What does this mean for the energy industry supply chain?
Those valuable insights and optimization opportunities made available through data products can indeed drive efficiencies in the oil and gas supply chain. For example, data products can be used to analyze sensor data from equipment and predict when maintenance is required. This can help reduce downtime, minimize maintenance costs and extend the life of equipment. And because data products can help track assets and monitor asset management usage, companies are able to make informed decisions about when to replace or upgrade equipment.
On the safety front, data products have the power to monitor safety and compliance metrics in real-time, helping companies to identify and address potential issues in the supply chain before they become major problems. Specifically, they can reduce the risk of injuries and fatalities and prevent damage to equipment and infrastructure, simply by identifying potential hazards. Again, this allows firms to take corrective action before accidents occur.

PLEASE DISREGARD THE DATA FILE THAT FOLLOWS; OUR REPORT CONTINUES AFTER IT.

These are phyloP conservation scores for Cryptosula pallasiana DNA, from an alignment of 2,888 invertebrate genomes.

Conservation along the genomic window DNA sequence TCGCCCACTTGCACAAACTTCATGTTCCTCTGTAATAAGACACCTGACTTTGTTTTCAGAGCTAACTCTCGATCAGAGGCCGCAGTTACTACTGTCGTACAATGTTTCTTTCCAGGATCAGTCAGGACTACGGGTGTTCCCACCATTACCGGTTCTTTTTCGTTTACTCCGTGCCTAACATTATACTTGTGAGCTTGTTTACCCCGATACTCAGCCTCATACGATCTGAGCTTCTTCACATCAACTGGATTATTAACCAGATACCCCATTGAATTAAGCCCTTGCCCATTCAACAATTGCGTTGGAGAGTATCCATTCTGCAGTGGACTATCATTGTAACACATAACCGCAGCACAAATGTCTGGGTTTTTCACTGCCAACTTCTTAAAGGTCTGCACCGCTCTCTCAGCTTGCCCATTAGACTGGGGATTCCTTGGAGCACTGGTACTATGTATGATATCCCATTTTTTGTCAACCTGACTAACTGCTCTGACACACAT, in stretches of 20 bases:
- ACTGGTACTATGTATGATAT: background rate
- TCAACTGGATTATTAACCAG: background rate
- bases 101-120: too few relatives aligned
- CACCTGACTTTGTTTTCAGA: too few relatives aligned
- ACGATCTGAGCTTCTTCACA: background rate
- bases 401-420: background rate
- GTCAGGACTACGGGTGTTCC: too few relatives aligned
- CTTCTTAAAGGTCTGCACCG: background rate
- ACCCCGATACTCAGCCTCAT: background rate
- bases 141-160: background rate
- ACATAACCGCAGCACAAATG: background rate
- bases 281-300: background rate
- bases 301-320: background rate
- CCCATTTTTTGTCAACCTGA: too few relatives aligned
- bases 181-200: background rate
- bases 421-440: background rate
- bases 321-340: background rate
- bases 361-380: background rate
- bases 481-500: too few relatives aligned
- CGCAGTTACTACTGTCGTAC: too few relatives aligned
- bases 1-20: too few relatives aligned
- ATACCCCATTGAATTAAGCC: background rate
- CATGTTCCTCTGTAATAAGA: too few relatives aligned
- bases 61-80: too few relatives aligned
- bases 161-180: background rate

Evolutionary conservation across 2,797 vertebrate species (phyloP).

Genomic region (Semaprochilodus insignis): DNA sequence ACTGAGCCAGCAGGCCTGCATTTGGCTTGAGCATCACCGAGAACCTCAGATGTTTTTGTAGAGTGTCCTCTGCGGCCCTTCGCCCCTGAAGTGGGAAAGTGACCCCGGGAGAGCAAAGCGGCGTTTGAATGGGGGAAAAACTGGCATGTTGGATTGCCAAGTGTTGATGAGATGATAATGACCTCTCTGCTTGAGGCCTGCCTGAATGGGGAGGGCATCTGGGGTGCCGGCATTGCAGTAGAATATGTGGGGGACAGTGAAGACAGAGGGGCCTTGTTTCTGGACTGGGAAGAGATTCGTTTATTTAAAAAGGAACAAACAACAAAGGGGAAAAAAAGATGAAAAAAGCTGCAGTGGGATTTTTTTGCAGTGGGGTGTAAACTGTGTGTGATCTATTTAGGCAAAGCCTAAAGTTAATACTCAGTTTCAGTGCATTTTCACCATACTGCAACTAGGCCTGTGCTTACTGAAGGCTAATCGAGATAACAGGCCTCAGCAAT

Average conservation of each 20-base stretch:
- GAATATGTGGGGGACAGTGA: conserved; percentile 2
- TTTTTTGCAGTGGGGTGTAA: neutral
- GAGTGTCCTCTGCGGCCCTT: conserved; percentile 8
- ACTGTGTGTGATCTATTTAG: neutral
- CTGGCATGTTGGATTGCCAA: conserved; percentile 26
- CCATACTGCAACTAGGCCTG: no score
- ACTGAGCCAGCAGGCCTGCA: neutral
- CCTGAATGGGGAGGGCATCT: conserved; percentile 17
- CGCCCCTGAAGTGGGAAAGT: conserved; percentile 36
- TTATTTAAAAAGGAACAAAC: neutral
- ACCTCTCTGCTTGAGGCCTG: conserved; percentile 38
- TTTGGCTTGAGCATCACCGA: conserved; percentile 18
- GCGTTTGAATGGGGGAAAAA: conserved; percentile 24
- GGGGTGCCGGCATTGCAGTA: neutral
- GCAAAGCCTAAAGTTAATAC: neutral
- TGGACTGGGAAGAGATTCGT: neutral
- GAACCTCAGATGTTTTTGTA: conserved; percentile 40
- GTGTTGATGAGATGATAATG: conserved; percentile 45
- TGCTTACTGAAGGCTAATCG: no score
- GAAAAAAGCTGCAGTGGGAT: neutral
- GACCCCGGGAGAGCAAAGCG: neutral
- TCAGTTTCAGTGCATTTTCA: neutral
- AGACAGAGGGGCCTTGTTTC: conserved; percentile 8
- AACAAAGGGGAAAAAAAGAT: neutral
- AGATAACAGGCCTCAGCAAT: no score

The true value of the data product approach, however, is not so much to solve the use case itself, but the advantages that come from doing it as a product; repeatability, ease of use of the data generated and scalability.
In working with international energy infrastructure firm Enagás, for example, the development of a data product on one of its plants allowed it to be easily extended to all plants worldwide, scaling in an unlimited, fast and coordinated manner. Other benefits included cost reductions, which were possible by intervening only in those cases where necessary, and not from a review based on time criteria and by doing it preventively to a shutdown. And in addition, the generation of anomaly patterns helped to improve the accuracy of the models.